More than anything else, all humans seek happiness. At the root of every goal -- success, beauty, health, love, money, power -- is the expectation that it will make us happy.
Yet it is so difficult for us to achieve happiness. Why do we always feel so discontent?
For starters, one of the greatest myths that humankind has developed to reassure itself of its importance is that the universe was created to answer our needs. Sorry (not sorry) to burst your bubble...but it wasn’t. One of the major functions of every culture has been to shield its members from the all the chaos: the enormity of our isolation in the cosmos, how precarious our hold on survival actually is, and the randomness of it all. Myths, beliefs, stories, patriotism, ethnic traditions, social classes, and religions (including this one) all attempt to transform the random, crushing forces of the universe into manageable, or at least understandable, patterns. Life is hard enough without our consciousness constantly analyzing every single thing we do and think and feel. And since humans are wired to always assume the worst (it’s what keeps us alive), facing the odds of existence would be even more difficult without such trust in the exclusive privileges that culture and religion provide.
But the universe was not designed with the comfort of human beings in mind. “It is almost immeasurably huge, and most of it is hostilely empty and cold. It is the setting for great violence, as when occasionally a star explodes, turning to ashes everything within billions of miles. The rare planet whose gravity field would not crush our bones is probably swimming in lethal gases. Even planet Earth, which can be so idyllic and picturesque, is not to be taken for granted. To survive on it men and women have had to struggle for millions of years against ice, fire, floods, wild animals, and invisible microorganisms that appear out of nowhere to snuff us out. It seems that every time a pressing danger is avoided, a new and more sophisticated threat appears on the horizon. No sooner do we invent a new substance than its by-products start poisoning the environment. . . . The earth may be our only home, but it is a home full of booby traps waiting to go off at any moment. . . . It is not that the universe is random in an abstract mathematical sense….But natural processes do not take human desires into account. They are deaf and blind to our needs, and thus they are random in contrast with the order we attempt to establish through our goals. … “The universe is not hostile, nor yet is it friendly,” in the words of JH Holmes. “It is simply indifferent.”(8-9)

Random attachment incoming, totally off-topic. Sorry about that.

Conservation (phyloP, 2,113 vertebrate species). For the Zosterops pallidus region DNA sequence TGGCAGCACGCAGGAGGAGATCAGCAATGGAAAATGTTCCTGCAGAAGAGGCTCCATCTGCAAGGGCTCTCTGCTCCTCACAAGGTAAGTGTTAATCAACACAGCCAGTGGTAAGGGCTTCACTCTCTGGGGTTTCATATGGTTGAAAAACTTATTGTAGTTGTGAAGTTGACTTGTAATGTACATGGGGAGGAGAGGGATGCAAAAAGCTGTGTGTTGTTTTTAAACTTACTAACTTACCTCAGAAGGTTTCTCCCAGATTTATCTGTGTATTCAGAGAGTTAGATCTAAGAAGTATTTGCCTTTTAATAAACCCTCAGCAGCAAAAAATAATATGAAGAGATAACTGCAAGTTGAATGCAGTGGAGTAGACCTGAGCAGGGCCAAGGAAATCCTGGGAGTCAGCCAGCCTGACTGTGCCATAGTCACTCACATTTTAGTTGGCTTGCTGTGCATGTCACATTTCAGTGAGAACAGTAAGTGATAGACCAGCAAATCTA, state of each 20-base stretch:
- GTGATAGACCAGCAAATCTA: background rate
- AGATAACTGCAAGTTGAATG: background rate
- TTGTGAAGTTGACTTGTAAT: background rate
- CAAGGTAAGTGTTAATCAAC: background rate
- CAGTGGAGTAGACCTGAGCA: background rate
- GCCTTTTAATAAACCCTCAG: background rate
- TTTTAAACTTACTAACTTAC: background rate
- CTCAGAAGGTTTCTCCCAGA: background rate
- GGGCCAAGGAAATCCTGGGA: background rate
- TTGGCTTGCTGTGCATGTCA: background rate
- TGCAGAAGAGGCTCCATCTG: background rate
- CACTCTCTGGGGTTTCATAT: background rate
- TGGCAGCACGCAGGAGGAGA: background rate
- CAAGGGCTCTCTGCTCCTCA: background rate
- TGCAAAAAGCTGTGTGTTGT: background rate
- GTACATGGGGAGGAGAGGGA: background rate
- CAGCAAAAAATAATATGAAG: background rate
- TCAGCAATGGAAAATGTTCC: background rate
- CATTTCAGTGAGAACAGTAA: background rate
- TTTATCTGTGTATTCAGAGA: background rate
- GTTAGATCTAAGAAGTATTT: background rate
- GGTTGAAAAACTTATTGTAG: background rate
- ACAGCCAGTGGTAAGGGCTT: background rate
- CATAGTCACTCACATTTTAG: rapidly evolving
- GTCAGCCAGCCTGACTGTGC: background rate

This cultural hubris of assuming we are entitled to a universe that is insensitive to human needs is problematic in the sense that it grants an unjustified sense of security. An unrealistic trust in the shields of cultural myths can lead to equally extreme disillusion when they fail. When people start taking innovation for granted and believing that life is always going to easy, they are stripped of their ability to face adversity with courage and determination. As soon as something goes wrong, they quickly realize that what they had believed in is not entirely true and abandon faith in cultural values and everything else they have learned to trust. They find themselves struggling with the chaos of unease and lethargy, and use that struggle as a reason to give up hope and stop trying.
“This tends to happen whenever a culture has had a run of good luck and for a while seems indeed to have found a way of controlling the forces of nature. At that point it is logical for it to begin believing that it is a chosen people who need no longer fear any major setback. The Romans reached that juncture after several centuries of ruling the Mediterranean, the Chinese were confident of their immutable superiority before the Mongol conquest, and the Aztecs before the arrival of the Spaniards. . . .
Such symptoms of disillusion are not hard to observe around us now. The most obvious ones relate to the pervasive listlessness that affects so many lives. Genuinely happy individuals are few and far between. How many people do you know who enjoy what they are doing, who are reasonably satisfied with their lot, who do not regret the past and look to the future with genuine confidence?” (11)